Recently gardeners have been trying a fun variation on garden beds by turning them 90 degrees and creating vertical gardens. Some I’ve seen are quite ambitious, covering the side of a building or wall. Others are quite low-tech, such as those that are made from wooden pallets. Of course some form of vertical gardening has been around for a long time – remember strawberry jars? So in the spirit of this vertical trend, here are some ideas for growing herbs vertically.
When growing upward, you should keep in mind that the soil will be relatively shallow. After all, soil is quite heavy. In fact you probably shouldn’t use soil right out of the ground since many of us suffer from clay soils. This is a time when potting mulch is a must.
With this in mind quite a few herbs would work in shallow vertical gardens because they have shallow roots and can be clipped to maintain a modest size. Here are some that I would recommend.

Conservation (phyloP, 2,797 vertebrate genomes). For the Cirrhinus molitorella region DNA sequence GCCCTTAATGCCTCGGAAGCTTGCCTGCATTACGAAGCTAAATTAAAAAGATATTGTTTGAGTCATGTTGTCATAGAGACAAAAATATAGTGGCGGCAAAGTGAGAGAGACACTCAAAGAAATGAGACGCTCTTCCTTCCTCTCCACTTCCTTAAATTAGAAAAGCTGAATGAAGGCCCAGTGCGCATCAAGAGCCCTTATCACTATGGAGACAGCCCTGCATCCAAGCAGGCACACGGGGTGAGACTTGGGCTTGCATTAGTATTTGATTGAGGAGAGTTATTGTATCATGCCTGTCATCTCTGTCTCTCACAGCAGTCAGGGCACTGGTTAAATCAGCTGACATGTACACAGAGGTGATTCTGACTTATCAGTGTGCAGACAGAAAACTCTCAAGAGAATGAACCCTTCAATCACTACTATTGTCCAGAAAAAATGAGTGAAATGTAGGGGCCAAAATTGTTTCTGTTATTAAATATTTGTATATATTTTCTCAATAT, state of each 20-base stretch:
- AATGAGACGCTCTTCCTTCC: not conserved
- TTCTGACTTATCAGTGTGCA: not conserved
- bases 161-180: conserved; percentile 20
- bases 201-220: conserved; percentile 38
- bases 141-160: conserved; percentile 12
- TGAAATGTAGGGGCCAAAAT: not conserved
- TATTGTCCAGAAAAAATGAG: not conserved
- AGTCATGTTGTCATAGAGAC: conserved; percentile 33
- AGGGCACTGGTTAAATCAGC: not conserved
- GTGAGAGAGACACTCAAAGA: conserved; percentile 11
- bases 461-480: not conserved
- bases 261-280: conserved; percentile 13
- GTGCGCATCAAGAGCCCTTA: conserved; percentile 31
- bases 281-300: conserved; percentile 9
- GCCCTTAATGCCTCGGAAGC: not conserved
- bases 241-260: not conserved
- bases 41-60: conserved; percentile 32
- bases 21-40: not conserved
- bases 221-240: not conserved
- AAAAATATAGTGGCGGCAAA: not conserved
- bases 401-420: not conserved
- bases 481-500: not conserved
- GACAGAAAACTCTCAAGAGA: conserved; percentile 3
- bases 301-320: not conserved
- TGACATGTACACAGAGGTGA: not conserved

I’d like to conclude with a quick list of herbs that probably wouldn’t work in vertical gardens. Dill and fennel (even the dwarf varieties) will grow too large and need too deep a root system to work vertically. Ditto on lemon verbena, Jerusalem sage, and most of the artemisias.
I would suggest a good rule of thumb is to avoid any herb that is likely to grow more than two feet tall. These larger herbs will quickly outgrow their space and detract from the compact look of a vertical garden. So this spring, grab a pallet, add soil in landscaping fabric, turn it on its end, and create your own vertical herb garden.